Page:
When it comes to moving from offline to online sales, however, a franchise strategy has several challenges. How does one approach online sales when one has given control to someone else? If the firm sets up a global online platform to sell its products, it potentially will cannibalize sales from its local franchise partners. Furthermore, how does it distribute those products? Via its partners’ stock or through an independent distribution center? One option is to offer its franchise partners the right to establish their own online portals. In this case, though, the firm may end up with a collage of portals and differing services. Alternatively, the firm can establish its own centralized site, but then pay the local franchisees a reverse royalty for sales in their regions, as part of those sales may be due to “showrooming” behavior and pirate brick and mortar sales.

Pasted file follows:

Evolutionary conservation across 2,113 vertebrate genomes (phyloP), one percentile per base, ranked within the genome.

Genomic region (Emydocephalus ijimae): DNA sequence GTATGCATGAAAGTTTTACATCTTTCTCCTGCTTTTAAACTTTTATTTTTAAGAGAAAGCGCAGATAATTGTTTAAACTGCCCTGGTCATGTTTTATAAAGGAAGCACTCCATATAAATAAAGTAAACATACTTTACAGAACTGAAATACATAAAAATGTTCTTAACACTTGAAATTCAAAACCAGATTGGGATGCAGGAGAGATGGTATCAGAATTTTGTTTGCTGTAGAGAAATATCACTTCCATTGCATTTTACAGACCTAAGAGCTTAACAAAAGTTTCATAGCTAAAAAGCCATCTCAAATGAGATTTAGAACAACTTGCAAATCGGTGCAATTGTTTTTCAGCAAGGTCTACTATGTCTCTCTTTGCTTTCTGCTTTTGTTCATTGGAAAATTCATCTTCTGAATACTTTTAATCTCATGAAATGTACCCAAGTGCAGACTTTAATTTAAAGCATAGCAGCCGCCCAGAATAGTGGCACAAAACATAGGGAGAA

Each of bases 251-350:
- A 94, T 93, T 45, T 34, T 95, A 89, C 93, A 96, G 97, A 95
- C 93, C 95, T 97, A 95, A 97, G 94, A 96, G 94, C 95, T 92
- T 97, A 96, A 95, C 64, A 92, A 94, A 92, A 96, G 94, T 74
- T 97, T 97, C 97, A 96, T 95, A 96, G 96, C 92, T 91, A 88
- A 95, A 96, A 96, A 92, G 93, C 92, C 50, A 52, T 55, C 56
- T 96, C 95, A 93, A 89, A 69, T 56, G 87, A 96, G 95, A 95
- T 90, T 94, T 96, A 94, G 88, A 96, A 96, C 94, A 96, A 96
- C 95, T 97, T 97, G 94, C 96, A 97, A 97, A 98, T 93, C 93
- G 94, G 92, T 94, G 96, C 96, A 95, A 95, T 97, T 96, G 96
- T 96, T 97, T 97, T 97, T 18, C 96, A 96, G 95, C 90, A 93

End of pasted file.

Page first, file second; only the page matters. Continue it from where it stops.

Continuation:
A franchise strategy also presents challenges in moving from a purely physical to digital customer experience. While the firm is acquiring the skills to better influence the digital experience of its customers, its franchise partners may also be initiating their own activities in this domain, making it more difficult to collect information on customers and control the overall experience. While the franchised retail growth strategy may have held many advantages in the brick-and-mortar-dominated world, its attractiveness is challenged with the addition of online sales and digital customer experiences.